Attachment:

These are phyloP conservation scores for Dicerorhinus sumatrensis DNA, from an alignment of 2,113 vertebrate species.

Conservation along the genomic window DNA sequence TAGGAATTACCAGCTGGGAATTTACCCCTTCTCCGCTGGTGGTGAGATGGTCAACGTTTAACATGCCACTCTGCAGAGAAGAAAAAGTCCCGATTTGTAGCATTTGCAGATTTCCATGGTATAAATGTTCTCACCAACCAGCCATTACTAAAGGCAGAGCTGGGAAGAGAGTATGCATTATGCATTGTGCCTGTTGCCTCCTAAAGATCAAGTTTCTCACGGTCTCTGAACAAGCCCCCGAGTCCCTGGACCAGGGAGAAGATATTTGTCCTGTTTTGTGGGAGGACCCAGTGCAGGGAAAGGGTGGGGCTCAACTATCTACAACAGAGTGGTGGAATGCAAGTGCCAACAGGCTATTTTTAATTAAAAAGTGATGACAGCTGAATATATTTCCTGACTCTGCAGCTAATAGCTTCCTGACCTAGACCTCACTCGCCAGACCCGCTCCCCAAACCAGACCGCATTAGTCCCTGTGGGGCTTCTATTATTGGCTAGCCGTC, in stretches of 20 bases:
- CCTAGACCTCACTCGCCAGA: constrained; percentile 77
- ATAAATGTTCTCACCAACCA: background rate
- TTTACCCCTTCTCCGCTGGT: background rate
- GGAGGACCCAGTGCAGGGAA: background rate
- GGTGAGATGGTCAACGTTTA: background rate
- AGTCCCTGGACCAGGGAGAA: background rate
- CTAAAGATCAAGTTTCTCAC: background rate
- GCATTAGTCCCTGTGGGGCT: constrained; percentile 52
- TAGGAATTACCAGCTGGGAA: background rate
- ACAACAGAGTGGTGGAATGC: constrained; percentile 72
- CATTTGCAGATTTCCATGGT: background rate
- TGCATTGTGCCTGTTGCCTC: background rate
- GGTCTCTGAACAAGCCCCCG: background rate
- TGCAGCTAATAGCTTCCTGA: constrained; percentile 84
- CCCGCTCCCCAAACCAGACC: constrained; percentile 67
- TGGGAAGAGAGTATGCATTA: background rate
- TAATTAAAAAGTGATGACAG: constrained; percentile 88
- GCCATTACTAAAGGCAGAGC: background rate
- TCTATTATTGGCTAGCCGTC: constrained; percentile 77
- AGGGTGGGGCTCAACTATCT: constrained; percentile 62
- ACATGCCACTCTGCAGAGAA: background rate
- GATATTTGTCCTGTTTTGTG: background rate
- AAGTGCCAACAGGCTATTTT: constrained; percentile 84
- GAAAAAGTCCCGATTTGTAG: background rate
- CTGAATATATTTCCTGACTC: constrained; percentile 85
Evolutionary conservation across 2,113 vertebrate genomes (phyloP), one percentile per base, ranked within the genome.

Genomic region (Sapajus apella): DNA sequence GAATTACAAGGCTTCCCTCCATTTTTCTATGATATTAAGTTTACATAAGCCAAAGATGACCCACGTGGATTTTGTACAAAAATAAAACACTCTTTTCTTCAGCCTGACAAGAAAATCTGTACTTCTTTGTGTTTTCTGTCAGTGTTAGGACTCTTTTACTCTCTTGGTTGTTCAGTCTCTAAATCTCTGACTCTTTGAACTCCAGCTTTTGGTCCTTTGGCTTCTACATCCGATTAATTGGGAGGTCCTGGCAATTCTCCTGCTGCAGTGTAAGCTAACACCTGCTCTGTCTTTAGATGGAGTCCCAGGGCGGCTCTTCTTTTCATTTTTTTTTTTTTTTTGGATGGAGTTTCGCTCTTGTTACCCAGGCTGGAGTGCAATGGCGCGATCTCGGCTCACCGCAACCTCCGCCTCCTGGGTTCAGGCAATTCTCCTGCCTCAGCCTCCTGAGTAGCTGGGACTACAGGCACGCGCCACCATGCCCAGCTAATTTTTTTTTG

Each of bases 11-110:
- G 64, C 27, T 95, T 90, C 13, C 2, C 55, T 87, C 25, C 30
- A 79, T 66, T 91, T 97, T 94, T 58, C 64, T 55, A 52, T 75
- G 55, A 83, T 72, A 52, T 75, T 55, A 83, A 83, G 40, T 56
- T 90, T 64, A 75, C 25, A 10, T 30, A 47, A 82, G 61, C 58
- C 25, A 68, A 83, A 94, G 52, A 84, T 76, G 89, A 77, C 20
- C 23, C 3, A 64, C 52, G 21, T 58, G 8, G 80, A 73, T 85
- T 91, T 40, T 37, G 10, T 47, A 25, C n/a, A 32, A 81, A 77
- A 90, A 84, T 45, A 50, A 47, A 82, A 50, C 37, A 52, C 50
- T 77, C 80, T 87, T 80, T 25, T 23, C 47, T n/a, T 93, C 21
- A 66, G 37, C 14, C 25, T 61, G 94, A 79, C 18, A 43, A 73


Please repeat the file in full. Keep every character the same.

These are phyloP conservation scores for Dicerorhinus sumatrensis DNA, from an alignment of 2,113 vertebrate species.

Conservation along the genomic window DNA sequence TAGGAATTACCAGCTGGGAATTTACCCCTTCTCCGCTGGTGGTGAGATGGTCAACGTTTAACATGCCACTCTGCAGAGAAGAAAAAGTCCCGATTTGTAGCATTTGCAGATTTCCATGGTATAAATGTTCTCACCAACCAGCCATTACTAAAGGCAGAGCTGGGAAGAGAGTATGCATTATGCATTGTGCCTGTTGCCTCCTAAAGATCAAGTTTCTCACGGTCTCTGAACAAGCCCCCGAGTCCCTGGACCAGGGAGAAGATATTTGTCCTGTTTTGTGGGAGGACCCAGTGCAGGGAAAGGGTGGGGCTCAACTATCTACAACAGAGTGGTGGAATGCAAGTGCCAACAGGCTATTTTTAATTAAAAAGTGATGACAGCTGAATATATTTCCTGACTCTGCAGCTAATAGCTTCCTGACCTAGACCTCACTCGCCAGACCCGCTCCCCAAACCAGACCGCATTAGTCCCTGTGGGGCTTCTATTATTGGCTAGCCGTC, in stretches of 20 bases:
- CCTAGACCTCACTCGCCAGA: constrained; percentile 77
- ATAAATGTTCTCACCAACCA: background rate
- TTTACCCCTTCTCCGCTGGT: background rate
- GGAGGACCCAGTGCAGGGAA: background rate
- GGTGAGATGGTCAACGTTTA: background rate
- AGTCCCTGGACCAGGGAGAA: background rate
- CTAAAGATCAAGTTTCTCAC: background rate
- GCATTAGTCCCTGTGGGGCT: constrained; percentile 52
- TAGGAATTACCAGCTGGGAA: background rate
- ACAACAGAGTGGTGGAATGC: constrained; percentile 72
- CATTTGCAGATTTCCATGGT: background rate
- TGCATTGTGCCTGTTGCCTC: background rate
- GGTCTCTGAACAAGCCCCCG: background rate
- TGCAGCTAATAGCTTCCTGA: constrained; percentile 84
- CCCGCTCCCCAAACCAGACC: constrained; percentile 67
- TGGGAAGAGAGTATGCATTA: background rate
- TAATTAAAAAGTGATGACAG: constrained; percentile 88
- GCCATTACTAAAGGCAGAGC: background rate
- TCTATTATTGGCTAGCCGTC: constrained; percentile 77
- AGGGTGGGGCTCAACTATCT: constrained; percentile 62
- ACATGCCACTCTGCAGAGAA: background rate
- GATATTTGTCCTGTTTTGTG: background rate
- AAGTGCCAACAGGCTATTTT: constrained; percentile 84
- GAAAAAGTCCCGATTTGTAG: background rate
- CTGAATATATTTCCTGACTC: constrained; percentile 85
Evolutionary conservation across 2,113 vertebrate genomes (phyloP), one percentile per base, ranked within the genome.

Genomic region (Sapajus apella): DNA sequence GAATTACAAGGCTTCCCTCCATTTTTCTATGATATTAAGTTTACATAAGCCAAAGATGACCCACGTGGATTTTGTACAAAAATAAAACACTCTTTTCTTCAGCCTGACAAGAAAATCTGTACTTCTTTGTGTTTTCTGTCAGTGTTAGGACTCTTTTACTCTCTTGGTTGTTCAGTCTCTAAATCTCTGACTCTTTGAACTCCAGCTTTTGGTCCTTTGGCTTCTACATCCGATTAATTGGGAGGTCCTGGCAATTCTCCTGCTGCAGTGTAAGCTAACACCTGCTCTGTCTTTAGATGGAGTCCCAGGGCGGCTCTTCTTTTCATTTTTTTTTTTTTTTTGGATGGAGTTTCGCTCTTGTTACCCAGGCTGGAGTGCAATGGCGCGATCTCGGCTCACCGCAACCTCCGCCTCCTGGGTTCAGGCAATTCTCCTGCCTCAGCCTCCTGAGTAGCTGGGACTACAGGCACGCGCCACCATGCCCAGCTAATTTTTTTTTG

Each of bases 11-110:
- G 64, C 27, T 95, T 90, C 13, C 2, C 55, T 87, C 25, C 30
- A 79, T 66, T 91, T 97, T 94, T 58, C 64, T 55, A 52, T 75
- G 55, A 83, T 72, A 52, T 75, T 55, A 83, A 83, G 40, T 56
- T 90, T 64, A 75, C 25, A 10, T 30, A 47, A 82, G 61, C 58
- C 25, A 68, A 83, A 94, G 52, A 84, T 76, G 89, A 77, C 20
- C 23, C 3, A 64, C 52, G 21, T 58, G 8, G 80, A 73, T 85
- T 91, T 40, T 37, G 10, T 47, A 25, C n/a, A 32, A 81, A 77
- A 90, A 84, T 45, A 50, A 47, A 82, A 50, C 37, A 52, C 50
- T 77, C 80, T 87, T 80, T 25, T 23, C 47, T n/a, T 93, C 21
- A 66, G 37, C 14, C 25, T 61, G 94, A 79, C 18, A 43, A 73